"Sorry." She put her hands on the hood to hold it up. "See?" she said. "Total piece of shit."

He didn't comment, instead trying hard not to ogle the impressive pair of breasts that were now dangerously close. Her raised arms only amplified them and through her blouse, he could tell they were nearly perfect — full, supple, firm.

Christ. His reaction to her was ridiculous. It was like he'd never seen a beautiful woman before.

To be fair, he had just spent months on deployment. The only women he'd seen were fellow soldiers and he regarded them as one of the guys.

Marco didn't know a lot about cars, but he could diagnose basic problems. And in this situation, the problem was obvious. He pointed.

"See that black hose?"

Her brow wrinkled. "Damn, the one with the gaping hole in it?"

"That's the one. It allows the antifreeze to flow from the radiator to the engine. So all the steam is your antifreeze evaporating."

"That doesn't sound good."

He glanced over at her, realizing she'd been holding up the hood this whole time. He was a jackass.

"Here." He took the hood out of her hands and lowered it.

"Thanks." She rubbed her hands together to get the dirt off them. "So I guess I need to call a tow truck."

Marco regarded her for a moment. Her expression was one of resignation, telling him she was used to dealing with life's little irritations.

Or big ones. Hell, he didn't know her. He hadn't even asked her name. Or given her his for that matter.

"It's an easy repair," he commented, wanted to soften the blow for some reason.

"Yeah." She paused, her lips thinning. "I'm late getting back to work as it is. Do you happen to know of a good shop around here? My usual one is miles away. I don't want to tow it that far."

"Like I said, it's an easy repair. You wouldn't have to take it to a shop. Do you have someone who can help you? Like ..." He trailed off, not finishing his thought — like a husband or a boyfriend. That would have sounded like he was fishing for information, which he definitely wasn't.

Either way, she didn't take the bait. "I have my brother, but he can't ... I'll just call a shop and have it towed." She pushed her hair out of her face and looked up at him. "Thanks for your help."

He rubbed his chin. If she took it to a shop, they'd charge her easily three times what the repair would cost if she bought the hose herself at an auto part store.

She looked down at the silver watch on her slender wrist and cursed. Then she opened the passenger door and retrieved her phone.

"I could fix it for you," he offered. "I don't have any tools with me, though. And we'd have to get the parts, of course."

She shook her head. "That's okay. I'll call a shop."

"Are you sure?"

Why was he arguing with her? He was jet-lagged and exhausted and he hadn't even seen his family yet. She said she could take care of it, so why didn't he just let her?

Because you want to spend time with her.

That answer startled him. Dating a woman was not on his agenda. Yet here he was, not wanting to let this beauty go.

"The thing is I'm late getting back to work from my lunch break. And I just started, so I really need to get back."

"Call your boss and let him know about your car. Surely he won't hold it against you."

She hesitated for a moment. "No, I suppose not."

"I'll tell you what — we can push your car into that parking lot there. I'll give you a ride to work. I'll get the parts and tools and meet you back here after you get off. I can fix it right here in the parking lot."


He shrugged. "It's seriously not a big repair."

"I don't want to hold you up."

"I don't have anywhere to be."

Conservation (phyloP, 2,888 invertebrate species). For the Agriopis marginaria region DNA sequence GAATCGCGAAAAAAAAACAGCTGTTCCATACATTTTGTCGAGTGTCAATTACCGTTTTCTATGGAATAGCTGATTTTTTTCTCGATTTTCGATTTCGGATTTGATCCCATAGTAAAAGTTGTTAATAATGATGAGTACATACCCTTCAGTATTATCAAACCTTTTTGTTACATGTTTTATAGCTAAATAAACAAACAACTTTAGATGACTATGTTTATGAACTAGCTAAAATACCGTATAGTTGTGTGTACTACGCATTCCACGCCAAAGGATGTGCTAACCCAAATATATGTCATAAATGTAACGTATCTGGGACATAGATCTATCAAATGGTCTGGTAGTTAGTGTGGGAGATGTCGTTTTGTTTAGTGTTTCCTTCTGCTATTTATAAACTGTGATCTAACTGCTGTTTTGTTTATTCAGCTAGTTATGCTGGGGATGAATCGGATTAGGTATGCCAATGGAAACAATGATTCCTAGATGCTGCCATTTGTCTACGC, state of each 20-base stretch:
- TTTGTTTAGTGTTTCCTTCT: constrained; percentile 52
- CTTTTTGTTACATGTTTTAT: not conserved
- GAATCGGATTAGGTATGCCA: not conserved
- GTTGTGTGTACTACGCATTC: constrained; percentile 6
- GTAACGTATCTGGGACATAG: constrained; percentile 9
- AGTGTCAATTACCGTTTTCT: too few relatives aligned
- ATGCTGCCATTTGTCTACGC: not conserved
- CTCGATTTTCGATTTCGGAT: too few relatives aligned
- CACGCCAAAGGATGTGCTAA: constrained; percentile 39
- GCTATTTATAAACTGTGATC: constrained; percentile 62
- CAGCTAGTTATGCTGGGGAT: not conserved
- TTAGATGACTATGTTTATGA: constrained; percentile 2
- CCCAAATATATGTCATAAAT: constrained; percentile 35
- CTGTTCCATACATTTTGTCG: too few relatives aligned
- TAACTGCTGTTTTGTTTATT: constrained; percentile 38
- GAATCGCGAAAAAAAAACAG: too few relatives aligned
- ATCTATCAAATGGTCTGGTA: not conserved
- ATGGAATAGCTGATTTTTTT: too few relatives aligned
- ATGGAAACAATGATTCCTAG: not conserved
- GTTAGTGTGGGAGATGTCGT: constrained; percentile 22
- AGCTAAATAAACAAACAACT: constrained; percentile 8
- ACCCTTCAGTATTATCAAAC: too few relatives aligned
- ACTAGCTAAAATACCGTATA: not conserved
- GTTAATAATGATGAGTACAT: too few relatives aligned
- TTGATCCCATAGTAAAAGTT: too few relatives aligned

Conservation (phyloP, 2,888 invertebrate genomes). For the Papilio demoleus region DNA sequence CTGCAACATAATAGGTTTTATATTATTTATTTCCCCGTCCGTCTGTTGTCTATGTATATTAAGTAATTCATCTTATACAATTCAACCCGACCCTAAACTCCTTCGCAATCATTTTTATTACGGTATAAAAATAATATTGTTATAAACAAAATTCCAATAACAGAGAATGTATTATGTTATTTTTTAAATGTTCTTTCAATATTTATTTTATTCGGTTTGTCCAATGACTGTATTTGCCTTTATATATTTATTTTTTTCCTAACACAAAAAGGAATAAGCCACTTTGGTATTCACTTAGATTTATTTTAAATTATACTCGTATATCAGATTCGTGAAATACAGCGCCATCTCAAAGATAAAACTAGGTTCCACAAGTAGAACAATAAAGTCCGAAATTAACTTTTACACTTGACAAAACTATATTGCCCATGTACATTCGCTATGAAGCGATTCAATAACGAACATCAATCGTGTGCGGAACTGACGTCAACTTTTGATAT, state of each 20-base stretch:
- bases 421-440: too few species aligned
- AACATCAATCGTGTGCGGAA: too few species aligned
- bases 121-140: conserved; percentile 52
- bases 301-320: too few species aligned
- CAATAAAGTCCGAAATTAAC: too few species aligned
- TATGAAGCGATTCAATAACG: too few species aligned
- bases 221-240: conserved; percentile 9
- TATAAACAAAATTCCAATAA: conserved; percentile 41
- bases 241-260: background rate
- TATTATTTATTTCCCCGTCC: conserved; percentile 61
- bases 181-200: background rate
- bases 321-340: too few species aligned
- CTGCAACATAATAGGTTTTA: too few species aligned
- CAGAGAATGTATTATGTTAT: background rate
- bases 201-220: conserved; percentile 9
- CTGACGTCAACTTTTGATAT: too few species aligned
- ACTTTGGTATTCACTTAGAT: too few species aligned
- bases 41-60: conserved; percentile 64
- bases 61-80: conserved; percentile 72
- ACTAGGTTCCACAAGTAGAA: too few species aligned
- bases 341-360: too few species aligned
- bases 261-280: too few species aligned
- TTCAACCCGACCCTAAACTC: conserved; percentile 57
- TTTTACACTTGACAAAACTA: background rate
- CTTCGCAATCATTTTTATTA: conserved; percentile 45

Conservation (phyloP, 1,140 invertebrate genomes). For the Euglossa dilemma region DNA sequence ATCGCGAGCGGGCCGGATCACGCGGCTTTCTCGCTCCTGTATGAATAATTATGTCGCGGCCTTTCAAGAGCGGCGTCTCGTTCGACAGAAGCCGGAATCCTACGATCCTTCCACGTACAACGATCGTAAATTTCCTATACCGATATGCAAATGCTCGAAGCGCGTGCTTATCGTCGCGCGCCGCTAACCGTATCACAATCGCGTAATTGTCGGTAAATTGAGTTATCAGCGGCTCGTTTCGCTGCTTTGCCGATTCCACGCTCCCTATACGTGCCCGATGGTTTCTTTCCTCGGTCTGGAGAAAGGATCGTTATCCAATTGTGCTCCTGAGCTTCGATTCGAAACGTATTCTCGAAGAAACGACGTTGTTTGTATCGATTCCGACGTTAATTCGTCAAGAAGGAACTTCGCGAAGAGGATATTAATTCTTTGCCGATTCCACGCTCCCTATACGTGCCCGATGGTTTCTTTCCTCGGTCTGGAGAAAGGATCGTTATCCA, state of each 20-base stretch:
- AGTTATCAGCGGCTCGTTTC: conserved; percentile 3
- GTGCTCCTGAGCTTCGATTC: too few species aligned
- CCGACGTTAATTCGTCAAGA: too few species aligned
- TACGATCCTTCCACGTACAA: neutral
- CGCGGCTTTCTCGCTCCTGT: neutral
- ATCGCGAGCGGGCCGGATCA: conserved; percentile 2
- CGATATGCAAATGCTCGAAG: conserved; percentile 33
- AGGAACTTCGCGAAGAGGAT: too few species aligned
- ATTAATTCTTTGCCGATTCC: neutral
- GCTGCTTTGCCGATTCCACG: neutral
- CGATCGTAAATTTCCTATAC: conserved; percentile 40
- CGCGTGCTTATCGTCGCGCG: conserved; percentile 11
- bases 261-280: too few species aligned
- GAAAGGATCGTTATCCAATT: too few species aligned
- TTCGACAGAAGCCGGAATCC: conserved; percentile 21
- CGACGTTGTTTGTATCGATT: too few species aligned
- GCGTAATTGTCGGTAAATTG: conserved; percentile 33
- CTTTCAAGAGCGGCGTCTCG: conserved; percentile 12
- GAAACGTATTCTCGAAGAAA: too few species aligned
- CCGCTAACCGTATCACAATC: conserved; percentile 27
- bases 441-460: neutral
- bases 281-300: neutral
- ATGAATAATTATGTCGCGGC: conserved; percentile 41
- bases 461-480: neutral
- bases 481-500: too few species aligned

Her mouth twisted as she deliberated. "I don't normally get into cars with strange men, but you've made me an offer I can't refuse."

"The Godfather. I like it. But you won't be getting into a car." He grinned. "I drive a truck."

Kat Delagrange hit the lock button on her key fob before hopping into the truck's passenger seat. She hoped she wasn't making a mistake, getting in the car with ...

Damn. She didn't even know this guy's name. If that wasn't a red flag, she didn't know what was.

She was being way paranoid, but you didn't grow up on the south side of the city and come away unscathed. Or easily trusting. And any trust she'd had left in men was completely dashed after her time in Florida. No one in their right mind would blame her for being wary.

She pulled the seat belt across her chest, looking at him out of the corner of her eye. His eyes met hers and he grinned a boyish smile that set her at ease.

He was good-looking. She'd give him that. Tan skin. Intense eyes. Dark hair shaved close to his scalp. That — and the army duffel bag he'd shoved behind the seat — told her he was military. He'd risked his life for their country.

"I'm Kat," she said. "And I never got your name."

"Marco," he replied, his eyes meeting hers again. "It's nice to meet you."

He didn't drop his gaze and her heart pounded. "Likewise." Though she didn't consider herself talkative, she also wasn't one to be at a loss for words as she currently found herself.

"So where am I taking you?"

She snapped out of it. "Right. Adamo Enterprises. It's —"

His chuckle cut her off. "I know where it is."

"You don't work there, do you? I just started and there are so many people ..." She trailed off, remembering the army duffel bag in the back. Stupid question. This man was a solider. Marco had military discipline written all over him.

Except there was something ... more about him, too. Something told her he might have a hard time taking orders. He seemed to be a man who took fierceness and loyalty to the next level.

"No, I don't work there." His expression changed, turned darker as his jaw worked. Then in a flash, it was gone, leaving Kat wondering if she'd imagined it.

She cleared her throat as he pulled out into traffic. "I can't thank you enough."

She could replace a faucet, change a dryer belt, and fix the wiring on a light switch, but when it came to cars, she was clueless. And she hated that. She loathed having to depend on someone to help her. It was so much easier — and more dependable — to simply handle things herself.